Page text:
The electrical impulse subsequently goes to the intraventricular septum to induce ventricular contraction (ventricular systole) whilst the atria relax and; this occurs via the insulated fibres called Bundle of His at the apex of the heart. The Bundle of His are subdivided into left and right bundles and contain papillary muscles. The non-insulated fibres: Purkinje fibres resides in the ventricular myocardium and travel into the right and left ventricles. The ventricles contract as the pressure increases and; this pushes the blood out of the aortic and pulmonary valves via the aorta arteries.
The diastolic phase then occurs again and; this is where the ventricles relax as the ventricular pressure descends and; this causes the aortic and pulmonary valve to close. The remaining blood in the chambers is called the end of the systolic volume also; known as the isovolumetric relaxation. The diastole, atrial systole and ventricular systole events form the cardiac cycle - Figure 4 (Marieb and Hoehn, 2015).
Furthermore, several chemicals affect the contractility of the heart, for instance, adrenaline and thyroxine – catecholamine and hormone respectively to induce a positive inotropic effect. On the other hand, calcium channel antagonists can have a negative inotropic effect on the heart (Marieb and Hoehn, 2015).
Figure 4: The regulation and coordination of the heart
The heart from a spiritual perspective
Despite my research project focuses on the anatomy and physiology of the heart, understanding how the heart and mind particularly the hypothalamus conjugate together to facilitate emotions, reasonings, the understanding of actions by intentions and acceptance of knowledge centralises their purpose within human nature. It can be Shubahat (level of understanding) or Shahawat (self-desire that grow out of proportion)(Loukas, et al. 2010). Allah (The Most High) states:
"Truly it is not the eyes that become blind but do the hearts which are in the chests"
[Quran, Surah Al-Hajj, 22: 46]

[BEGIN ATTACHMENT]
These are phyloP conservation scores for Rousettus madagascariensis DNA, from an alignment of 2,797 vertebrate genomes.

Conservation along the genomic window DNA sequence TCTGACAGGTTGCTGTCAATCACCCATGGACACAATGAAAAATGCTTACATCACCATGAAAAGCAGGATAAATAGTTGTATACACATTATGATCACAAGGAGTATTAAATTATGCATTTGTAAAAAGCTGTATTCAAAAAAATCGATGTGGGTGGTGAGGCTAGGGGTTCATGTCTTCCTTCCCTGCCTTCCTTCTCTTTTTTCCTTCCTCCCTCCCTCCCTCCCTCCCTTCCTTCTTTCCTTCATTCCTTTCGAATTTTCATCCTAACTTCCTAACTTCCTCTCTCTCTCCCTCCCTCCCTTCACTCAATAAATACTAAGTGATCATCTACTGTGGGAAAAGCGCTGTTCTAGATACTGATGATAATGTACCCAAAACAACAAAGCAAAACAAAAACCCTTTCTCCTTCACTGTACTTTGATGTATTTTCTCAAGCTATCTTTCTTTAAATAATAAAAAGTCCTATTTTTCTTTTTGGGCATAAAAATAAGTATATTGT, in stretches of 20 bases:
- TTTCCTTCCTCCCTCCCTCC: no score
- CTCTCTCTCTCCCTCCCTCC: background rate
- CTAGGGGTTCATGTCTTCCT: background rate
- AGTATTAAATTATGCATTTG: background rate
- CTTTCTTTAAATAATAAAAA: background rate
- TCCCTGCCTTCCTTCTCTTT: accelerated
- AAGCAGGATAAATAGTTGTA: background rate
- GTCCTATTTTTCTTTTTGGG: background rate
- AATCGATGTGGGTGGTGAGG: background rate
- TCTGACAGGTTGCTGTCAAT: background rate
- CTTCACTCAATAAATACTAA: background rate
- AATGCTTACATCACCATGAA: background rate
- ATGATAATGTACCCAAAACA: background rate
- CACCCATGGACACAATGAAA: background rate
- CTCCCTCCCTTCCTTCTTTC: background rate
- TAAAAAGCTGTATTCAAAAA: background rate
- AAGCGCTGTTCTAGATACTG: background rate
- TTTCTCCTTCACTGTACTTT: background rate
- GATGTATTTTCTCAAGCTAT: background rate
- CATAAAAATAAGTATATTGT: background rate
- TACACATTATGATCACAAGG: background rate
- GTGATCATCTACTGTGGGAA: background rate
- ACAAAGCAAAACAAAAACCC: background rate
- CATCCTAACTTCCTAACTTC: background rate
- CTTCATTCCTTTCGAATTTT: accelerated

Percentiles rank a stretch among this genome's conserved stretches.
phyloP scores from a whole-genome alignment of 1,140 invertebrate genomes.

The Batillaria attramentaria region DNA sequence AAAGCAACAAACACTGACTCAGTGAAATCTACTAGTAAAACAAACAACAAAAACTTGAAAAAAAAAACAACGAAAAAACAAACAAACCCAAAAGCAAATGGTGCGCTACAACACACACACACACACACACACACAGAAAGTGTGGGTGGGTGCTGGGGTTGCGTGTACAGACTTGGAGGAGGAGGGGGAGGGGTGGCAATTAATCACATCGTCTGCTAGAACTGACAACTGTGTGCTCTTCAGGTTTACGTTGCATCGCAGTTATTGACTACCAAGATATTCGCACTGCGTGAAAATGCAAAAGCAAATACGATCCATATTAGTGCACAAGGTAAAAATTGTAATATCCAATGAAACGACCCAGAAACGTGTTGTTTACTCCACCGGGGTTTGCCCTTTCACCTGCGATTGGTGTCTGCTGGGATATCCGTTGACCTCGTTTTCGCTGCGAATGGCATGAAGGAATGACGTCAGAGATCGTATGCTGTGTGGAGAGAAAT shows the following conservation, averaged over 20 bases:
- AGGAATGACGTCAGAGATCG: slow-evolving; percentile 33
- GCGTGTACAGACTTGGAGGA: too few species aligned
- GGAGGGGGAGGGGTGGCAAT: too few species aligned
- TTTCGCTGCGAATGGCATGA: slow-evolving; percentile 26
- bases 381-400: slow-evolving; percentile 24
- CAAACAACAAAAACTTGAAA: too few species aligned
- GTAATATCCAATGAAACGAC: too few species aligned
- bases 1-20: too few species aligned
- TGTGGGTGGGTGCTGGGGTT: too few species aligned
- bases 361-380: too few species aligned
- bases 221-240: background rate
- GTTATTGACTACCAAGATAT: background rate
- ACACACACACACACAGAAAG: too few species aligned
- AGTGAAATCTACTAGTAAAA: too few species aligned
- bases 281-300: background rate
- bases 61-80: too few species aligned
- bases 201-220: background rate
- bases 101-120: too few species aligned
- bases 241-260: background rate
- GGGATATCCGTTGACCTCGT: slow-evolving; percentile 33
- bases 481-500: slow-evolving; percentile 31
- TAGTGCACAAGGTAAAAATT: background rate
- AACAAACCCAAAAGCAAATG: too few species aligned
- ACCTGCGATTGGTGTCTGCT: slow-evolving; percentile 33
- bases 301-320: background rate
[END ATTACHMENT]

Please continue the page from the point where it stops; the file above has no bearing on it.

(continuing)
Many researchers have discovered that there is a strong correlation between the heart and the brain. Previously in this project, we have covered the six senses and; these are considered external areas whereas; emotion is considered internal and; both forms are required to facilitate feelings and bridge the mind and heart (Sempo et al., 2017). The Glorious Quran particularly influences the sound and sight senses.
Many Quranic verses and Hadith use the terms: 'in the heart' and 'from the heart' to describe the cardiac state. The good heart is of the Al-Muminoon (The Believers) and; it connotates happiness, gratitude, faithful, love, gentleness mercy, a balanced rational and other positive traits. It is a heart that fears and loves Allah (The Most High) and remembers Him through supplication, worship, seeking repentence and using each moment wisely in preparation for the Hereafter (Afterlife). It is free from Shahawat and relies on Allah (The Most High) - Nafs Al Mutmainah - a satisfied soul (Tahmasebi, 2015; Olatoye, 2013).
It was narrated that Abu Hurairah (May Allah have mercy upon him) reported that our Beloved Prophet Muhammad (peace be upon him) said:
"People whose hearts are like the hearts of birds will enter Paradise".
[Hadith, Muslim, 2840]
In reference to this hadith, Al-Nawawi (may Allah have mercy upon him) stated it means that they are those who rely upon Allah (The Most High) and have soft hearts.
The second type of heart is referred by the scholars as bad or dead hearts of the Non-Believers. This is due to their harshness, acts of aversions, arrogance, suspicion, sins and other negative traits. It has no life and follows worldly pleasures. It is the Nafsul Ammarh - a commanding soul (Tahmasebi, 2015; Olatoye, 2013).
The third type of heart is the diseased or sick hearts of the hypocrites who have feelings of emptiness, weakness and are terrified. They harbour between the good and bad heart where there is the love of Allah (The Most High) and is also dead because of the desires - Nafsul Lawwammah (the complaining soul) (Olatoye, 2013).